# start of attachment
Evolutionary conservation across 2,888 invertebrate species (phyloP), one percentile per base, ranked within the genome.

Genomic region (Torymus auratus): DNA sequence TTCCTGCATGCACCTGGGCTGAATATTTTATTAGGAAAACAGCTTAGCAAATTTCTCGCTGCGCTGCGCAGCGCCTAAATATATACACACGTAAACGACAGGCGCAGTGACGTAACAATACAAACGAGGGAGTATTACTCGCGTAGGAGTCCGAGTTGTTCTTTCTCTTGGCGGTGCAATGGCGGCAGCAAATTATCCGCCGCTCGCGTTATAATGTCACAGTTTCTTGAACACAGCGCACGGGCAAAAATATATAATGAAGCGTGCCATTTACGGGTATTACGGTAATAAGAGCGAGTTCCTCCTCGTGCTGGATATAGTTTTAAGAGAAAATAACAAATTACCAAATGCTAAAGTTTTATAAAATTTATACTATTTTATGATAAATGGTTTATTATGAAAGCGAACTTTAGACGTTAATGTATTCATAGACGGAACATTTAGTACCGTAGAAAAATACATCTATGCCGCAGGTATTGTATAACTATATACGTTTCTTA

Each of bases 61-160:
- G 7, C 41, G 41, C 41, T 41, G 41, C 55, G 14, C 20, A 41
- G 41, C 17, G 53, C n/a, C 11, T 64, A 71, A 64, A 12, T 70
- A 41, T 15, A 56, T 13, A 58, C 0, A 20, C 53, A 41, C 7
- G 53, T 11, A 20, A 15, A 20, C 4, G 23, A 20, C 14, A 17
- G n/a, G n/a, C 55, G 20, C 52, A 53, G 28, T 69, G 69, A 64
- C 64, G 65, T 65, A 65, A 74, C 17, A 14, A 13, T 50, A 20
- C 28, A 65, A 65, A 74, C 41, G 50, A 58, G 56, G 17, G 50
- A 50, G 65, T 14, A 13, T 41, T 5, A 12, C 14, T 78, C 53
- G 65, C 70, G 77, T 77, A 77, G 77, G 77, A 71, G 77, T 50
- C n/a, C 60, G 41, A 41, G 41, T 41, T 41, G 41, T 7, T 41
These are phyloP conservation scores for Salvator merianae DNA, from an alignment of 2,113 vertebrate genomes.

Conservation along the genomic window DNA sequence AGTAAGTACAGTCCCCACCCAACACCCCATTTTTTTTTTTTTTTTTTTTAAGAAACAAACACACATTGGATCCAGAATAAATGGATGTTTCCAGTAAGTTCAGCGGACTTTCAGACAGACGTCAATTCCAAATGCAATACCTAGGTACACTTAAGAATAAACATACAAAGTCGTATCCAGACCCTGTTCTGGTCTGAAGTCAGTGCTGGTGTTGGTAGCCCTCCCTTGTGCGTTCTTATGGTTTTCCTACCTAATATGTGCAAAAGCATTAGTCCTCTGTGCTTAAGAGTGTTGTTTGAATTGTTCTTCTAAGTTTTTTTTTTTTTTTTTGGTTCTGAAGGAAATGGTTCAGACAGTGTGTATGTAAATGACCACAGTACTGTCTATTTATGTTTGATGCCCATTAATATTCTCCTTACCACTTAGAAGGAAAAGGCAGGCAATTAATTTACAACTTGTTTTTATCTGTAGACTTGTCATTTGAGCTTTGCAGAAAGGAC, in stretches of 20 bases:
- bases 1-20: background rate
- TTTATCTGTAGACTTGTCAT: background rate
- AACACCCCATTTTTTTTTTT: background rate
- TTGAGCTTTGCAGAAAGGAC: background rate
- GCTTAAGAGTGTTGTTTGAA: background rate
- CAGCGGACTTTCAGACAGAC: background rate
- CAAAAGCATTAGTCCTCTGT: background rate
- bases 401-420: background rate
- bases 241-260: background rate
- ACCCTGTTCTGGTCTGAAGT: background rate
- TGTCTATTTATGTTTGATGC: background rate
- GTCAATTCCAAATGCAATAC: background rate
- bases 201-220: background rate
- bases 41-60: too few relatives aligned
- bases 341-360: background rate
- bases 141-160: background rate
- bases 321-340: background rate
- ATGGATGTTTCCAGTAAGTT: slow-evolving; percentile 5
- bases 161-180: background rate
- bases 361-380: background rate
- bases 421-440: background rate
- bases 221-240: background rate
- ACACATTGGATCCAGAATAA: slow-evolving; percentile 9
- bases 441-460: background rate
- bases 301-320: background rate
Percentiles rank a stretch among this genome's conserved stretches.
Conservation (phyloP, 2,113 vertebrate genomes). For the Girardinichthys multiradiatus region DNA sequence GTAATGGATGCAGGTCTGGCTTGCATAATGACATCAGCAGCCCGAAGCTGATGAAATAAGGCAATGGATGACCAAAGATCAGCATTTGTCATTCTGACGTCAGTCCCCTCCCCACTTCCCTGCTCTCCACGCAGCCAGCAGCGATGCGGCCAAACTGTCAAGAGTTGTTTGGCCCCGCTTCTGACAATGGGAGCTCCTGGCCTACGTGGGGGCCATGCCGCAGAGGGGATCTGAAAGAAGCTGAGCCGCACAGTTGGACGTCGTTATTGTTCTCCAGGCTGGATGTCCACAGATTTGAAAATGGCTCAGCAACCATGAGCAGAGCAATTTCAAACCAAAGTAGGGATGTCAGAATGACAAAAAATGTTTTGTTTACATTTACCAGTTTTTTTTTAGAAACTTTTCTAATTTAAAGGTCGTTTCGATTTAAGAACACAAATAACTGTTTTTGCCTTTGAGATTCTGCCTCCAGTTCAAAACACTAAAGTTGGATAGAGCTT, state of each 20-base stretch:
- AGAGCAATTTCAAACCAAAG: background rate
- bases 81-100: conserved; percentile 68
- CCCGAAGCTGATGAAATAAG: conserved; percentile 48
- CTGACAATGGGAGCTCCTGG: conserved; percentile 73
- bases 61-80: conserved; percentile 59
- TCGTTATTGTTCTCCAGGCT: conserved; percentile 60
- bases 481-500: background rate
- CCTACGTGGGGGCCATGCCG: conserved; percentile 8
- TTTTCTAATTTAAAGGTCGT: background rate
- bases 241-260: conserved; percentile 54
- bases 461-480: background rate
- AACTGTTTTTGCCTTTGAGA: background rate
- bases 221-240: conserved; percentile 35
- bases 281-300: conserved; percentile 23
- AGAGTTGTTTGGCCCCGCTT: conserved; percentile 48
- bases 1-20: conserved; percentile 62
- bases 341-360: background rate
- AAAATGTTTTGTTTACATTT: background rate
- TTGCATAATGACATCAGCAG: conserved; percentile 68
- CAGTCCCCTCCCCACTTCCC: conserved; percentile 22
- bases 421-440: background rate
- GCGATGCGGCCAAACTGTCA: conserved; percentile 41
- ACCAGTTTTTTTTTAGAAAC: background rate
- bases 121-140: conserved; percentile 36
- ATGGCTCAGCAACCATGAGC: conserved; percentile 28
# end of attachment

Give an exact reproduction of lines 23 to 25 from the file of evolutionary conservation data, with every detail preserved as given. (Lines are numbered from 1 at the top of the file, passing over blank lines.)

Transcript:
- bases 401-420: background rate
- bases 241-260: background rate
- ACCCTGTTCTGGTCTGAAGT: background rate